On Monday night, you can catch the five candidates for mayor of Santa Barbara on the same stage, at the campaign’s second major public forum.
The event, co-sponsored by the League of Women Voters of Santa Barbara, the First United Methodist Church and TV Santa Barbara, is scheduled to begin at 7 p.m., at the church, 305 East Anapamu Street.
At post time, Angel Martinez, Bendy White, Cathy Murillo, Frank Hotchkiss and Hal Conklin all were expected to attend the non-partisan League forum.
Five weeks before the Nov. 7 election – and just one week before mail-in ballots are sent out – the crowded contest remains fluid, so the affair offers the rivals both opportunities and risks to break through at a time when voters may just be tuning in.
Here are three critical questions to keep in mind as you watch the candidates’ performances, either live or later, on a broadcast on TVSB, our home turf studio.
Which Democrat will emerge?
The critical political problem for Conklin, Murillo and White is that they all are liberal Democrats (in what, of course, is purportedly a non-partisan race) with only a few significant differences among them.
The danger for the three is that even with Democrats dominating the electorate, they could split their party’s vote, and allow one of the more conservative candidates to scoot into the mayor’s office.
Murillo is running with the local party endorsement, and she is far ahead of the other two in fundraising, but decades of community engagement by Conklin, plus his Lois Capps endorsement, and by White, who enjoys the enthusiastic support of Mayor Helene Schneider, pose problems for her in predominating in the Democratic vote.
Can Angel acquire the mantle of change?
Martinez is the buzz candidate in this race, the only one in the field whose career and professional experience is dramatically different than the others, who are steeped in City Hall politics and policies.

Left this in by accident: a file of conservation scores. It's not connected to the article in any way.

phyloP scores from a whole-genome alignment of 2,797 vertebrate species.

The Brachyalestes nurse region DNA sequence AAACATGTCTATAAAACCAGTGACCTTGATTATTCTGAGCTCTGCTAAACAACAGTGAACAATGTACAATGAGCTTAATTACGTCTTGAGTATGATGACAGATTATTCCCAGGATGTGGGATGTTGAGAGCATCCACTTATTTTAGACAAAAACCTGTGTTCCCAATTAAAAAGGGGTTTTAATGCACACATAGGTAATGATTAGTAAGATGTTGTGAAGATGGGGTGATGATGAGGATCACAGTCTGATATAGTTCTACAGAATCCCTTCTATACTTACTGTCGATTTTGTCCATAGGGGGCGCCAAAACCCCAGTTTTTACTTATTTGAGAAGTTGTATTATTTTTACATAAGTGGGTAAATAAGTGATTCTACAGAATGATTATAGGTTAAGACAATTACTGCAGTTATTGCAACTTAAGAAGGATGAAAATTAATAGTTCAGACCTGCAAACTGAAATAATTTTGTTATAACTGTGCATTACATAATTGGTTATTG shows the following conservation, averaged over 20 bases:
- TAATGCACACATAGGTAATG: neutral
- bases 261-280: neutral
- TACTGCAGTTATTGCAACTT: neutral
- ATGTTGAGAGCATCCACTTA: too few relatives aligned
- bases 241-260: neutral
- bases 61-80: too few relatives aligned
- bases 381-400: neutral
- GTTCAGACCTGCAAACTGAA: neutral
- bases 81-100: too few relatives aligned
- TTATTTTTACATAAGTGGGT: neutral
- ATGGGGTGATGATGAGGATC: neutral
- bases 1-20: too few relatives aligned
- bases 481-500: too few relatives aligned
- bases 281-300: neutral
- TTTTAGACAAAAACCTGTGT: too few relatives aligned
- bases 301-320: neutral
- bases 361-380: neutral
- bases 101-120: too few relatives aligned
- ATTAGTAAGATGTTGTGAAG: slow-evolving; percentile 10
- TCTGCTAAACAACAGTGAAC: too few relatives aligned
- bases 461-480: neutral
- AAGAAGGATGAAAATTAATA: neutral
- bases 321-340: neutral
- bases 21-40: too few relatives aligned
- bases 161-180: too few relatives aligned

At the last forum on housing, however, Martinez hunkered down deep in the weeds with the others on details and nuance; sure, it demonstrated he can hold his own on policy, but it also seemed to stifle a more aggressive effort to define the election as change vs. more of the same.
On a strategic matter, Martinez has done well in collecting major financial and political support in the business community that on the natural should have belonged to Hotchkiss, the only Republican in the contest; as Saturday’s anti-tax rally showed, however, Frank still has the strong support of less centrist, more partisan Republicans, so registered independent Martinez risks over-reaching if he keeps banging away at the conservative vote. With the three Dems trying to out-lefty each other, he’d do well to occupy a lot of space around the political center.
Will anybody commit a blooper?
As a general matter, close debate watchers (yeah, we know it’s a forum, not technically a debate) tend to be voters who already have made up their minds about a candidate, or are at least leaning towards one and so it is unusual for one event to prove determinative in a campaign.
With two big exceptions.
When a candidate commits a blunder or a serious gaffe – think Dan Quayle comparing himself to John F. Kennedy in 1988 – or delivers a devastating counter-punch – like Ronald Reagan’s “there you go again” put-down of Jimmy Carter in 1980 – the post-debate coverage and popular discussion becomes more important than the actual event, and can cement impressions of the candidates.
I’m too old to write about the forum on deadline – in my view, the hardest story a political reporter is required to cover – so we’ll leave that one to our friend Josh Molina over at Noozhawk.
Rest assured, however, that we’ll be back later in the week with another mordant, if not trenchant, review of the performance of each of the candidates.
Hey, somebody’s gotta do it.
Images: League of Women Voters logo; Dem vs. Dem; every networking party ever; former vice-president Dan Quayle, seconds after being stunned by a debate comeback by Senator Lloyd Bentsen, after the former tried to compare himself to John F. Kennedy.
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